Modern shapewear — Spanx specifically, which will mark its 20th anniversary on February 15 — was born into a very specific era with a very specific vision of the ideal woman. It was the era of low-rise jeans, peek-a-boo thongs, bodycon dresses. Everything had to be tighter, smoother, more taut and toned, and often more overtly sexual. If you didn’t meet this ideal, shapewear presented itself as a solution to your “problem.”
Today, more than a decade later, the world has changed, but many of those problems are still around. Although the body positivity movement has made significant progress in the effort to love ourselves and our bodies better, even the most confident people struggle with what they see in the mirror. Since its inception, shapewear has been marketed as a quick fix for those moments of frazzled frustration, i.e. “This just doesn’t fit right!” or “How can I look…smoother?” And that strategy has paid off — big time.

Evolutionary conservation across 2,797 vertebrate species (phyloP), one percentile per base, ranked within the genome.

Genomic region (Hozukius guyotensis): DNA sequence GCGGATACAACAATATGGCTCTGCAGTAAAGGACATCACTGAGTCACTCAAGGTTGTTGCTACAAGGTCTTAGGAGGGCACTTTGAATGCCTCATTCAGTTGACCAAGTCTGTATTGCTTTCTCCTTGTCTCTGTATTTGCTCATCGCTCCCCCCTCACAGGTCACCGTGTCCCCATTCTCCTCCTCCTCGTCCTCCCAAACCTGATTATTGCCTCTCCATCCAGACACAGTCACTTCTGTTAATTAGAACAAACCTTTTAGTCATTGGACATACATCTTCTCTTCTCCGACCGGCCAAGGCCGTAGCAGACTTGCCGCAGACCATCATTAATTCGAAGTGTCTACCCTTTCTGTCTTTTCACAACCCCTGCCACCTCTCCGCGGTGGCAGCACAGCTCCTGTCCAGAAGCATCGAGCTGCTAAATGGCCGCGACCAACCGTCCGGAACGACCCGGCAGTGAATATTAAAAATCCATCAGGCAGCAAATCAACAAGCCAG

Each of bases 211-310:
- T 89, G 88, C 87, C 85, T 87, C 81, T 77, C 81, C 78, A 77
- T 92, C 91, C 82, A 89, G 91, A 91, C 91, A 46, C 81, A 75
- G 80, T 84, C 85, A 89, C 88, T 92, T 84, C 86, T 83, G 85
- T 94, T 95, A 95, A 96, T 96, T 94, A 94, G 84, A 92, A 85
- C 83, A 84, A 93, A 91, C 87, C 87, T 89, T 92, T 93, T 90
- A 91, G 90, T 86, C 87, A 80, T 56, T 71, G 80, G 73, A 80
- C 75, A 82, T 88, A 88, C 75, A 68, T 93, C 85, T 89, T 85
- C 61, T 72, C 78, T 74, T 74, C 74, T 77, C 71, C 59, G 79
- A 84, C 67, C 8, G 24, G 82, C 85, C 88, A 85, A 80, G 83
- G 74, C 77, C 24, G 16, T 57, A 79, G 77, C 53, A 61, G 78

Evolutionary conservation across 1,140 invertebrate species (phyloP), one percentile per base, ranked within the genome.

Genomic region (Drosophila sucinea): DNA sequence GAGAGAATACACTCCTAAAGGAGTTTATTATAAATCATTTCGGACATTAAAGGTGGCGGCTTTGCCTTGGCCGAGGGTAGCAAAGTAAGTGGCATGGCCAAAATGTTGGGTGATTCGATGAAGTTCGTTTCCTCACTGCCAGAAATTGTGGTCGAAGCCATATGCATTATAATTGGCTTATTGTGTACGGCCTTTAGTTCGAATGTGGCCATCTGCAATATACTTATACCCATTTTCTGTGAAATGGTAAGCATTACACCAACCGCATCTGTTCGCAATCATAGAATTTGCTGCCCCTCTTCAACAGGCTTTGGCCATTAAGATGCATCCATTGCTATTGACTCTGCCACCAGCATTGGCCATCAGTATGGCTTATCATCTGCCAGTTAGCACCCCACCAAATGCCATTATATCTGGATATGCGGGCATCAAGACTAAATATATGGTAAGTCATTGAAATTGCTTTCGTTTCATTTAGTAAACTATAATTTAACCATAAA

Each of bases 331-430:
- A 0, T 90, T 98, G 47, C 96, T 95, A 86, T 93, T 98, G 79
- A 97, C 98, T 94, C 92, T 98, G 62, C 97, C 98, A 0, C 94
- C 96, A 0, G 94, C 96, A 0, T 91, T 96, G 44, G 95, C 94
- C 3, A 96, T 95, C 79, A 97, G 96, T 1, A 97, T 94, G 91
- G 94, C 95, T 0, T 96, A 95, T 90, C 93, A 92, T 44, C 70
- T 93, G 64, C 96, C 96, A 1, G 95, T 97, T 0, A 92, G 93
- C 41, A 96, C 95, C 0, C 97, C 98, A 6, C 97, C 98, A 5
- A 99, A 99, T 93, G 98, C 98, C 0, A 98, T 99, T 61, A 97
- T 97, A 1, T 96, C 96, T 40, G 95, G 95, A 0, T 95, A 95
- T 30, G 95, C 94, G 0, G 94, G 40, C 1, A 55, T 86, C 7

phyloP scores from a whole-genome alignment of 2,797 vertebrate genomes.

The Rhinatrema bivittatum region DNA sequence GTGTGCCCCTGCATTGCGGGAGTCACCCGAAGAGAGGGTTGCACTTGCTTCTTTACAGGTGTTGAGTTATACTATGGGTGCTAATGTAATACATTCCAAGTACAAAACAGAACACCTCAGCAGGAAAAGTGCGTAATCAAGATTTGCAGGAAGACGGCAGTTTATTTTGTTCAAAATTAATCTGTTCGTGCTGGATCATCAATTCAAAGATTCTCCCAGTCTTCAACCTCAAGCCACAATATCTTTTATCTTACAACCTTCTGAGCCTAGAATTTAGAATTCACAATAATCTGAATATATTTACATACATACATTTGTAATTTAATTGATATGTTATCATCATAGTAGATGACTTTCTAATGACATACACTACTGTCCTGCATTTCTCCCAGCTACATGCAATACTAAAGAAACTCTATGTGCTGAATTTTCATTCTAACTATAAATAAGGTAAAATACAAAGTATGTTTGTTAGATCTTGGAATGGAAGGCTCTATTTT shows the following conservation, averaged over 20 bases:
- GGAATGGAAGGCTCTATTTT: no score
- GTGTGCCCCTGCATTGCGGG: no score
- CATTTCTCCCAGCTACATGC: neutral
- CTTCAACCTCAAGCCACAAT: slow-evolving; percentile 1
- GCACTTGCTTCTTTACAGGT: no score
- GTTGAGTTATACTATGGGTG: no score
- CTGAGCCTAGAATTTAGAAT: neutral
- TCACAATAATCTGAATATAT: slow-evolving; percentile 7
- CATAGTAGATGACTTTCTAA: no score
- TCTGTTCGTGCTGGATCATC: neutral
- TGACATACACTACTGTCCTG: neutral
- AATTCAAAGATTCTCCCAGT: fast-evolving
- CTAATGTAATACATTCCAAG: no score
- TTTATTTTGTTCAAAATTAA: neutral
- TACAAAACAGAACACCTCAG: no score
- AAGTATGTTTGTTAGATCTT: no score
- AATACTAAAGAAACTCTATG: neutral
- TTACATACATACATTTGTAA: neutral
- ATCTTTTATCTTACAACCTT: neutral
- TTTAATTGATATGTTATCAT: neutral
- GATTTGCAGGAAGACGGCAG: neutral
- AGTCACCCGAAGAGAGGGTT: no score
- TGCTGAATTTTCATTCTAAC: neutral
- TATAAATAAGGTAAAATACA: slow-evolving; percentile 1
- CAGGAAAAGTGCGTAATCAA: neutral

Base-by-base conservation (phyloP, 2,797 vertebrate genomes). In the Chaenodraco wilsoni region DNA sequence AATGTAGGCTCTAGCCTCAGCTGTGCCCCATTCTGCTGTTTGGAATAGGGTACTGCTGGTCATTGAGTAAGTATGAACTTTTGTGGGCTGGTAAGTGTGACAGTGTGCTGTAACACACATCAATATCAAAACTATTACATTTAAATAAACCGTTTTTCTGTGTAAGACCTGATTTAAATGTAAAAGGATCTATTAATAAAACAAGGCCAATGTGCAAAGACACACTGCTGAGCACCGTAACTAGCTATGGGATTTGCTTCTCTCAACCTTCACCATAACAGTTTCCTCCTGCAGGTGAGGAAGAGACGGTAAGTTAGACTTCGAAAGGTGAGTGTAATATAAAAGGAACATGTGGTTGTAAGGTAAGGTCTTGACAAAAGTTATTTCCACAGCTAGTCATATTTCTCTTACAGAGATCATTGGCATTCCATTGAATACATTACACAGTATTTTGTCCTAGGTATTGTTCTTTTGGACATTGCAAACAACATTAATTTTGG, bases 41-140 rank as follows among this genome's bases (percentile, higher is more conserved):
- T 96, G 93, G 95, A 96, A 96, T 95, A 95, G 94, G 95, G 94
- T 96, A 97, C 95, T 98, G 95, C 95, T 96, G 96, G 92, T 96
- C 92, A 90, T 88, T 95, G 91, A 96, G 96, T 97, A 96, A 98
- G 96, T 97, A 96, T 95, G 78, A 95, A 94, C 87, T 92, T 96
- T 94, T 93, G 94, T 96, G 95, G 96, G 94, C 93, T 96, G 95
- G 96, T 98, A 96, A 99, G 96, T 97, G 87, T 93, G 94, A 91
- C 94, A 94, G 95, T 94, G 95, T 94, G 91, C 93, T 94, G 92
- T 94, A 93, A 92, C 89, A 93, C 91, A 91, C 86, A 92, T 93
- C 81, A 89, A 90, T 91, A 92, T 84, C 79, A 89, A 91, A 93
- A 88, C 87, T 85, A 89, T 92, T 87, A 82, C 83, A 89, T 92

Industry estimates suggest the compression and shapewear market size is expected to climb to approximately £4.9 billion by 2024. When I purchased my first pair of Spanx in the early 2000s, Spanx was the major — if not the only — player in the game. Things have changed quite a bit since then. Brands like Heist and Shapermint have entered the space, aiming to revamp shapewear’s image. The goal? Make it less about “fixing” a problem and more about doing whatever makes you feel good and comfortable.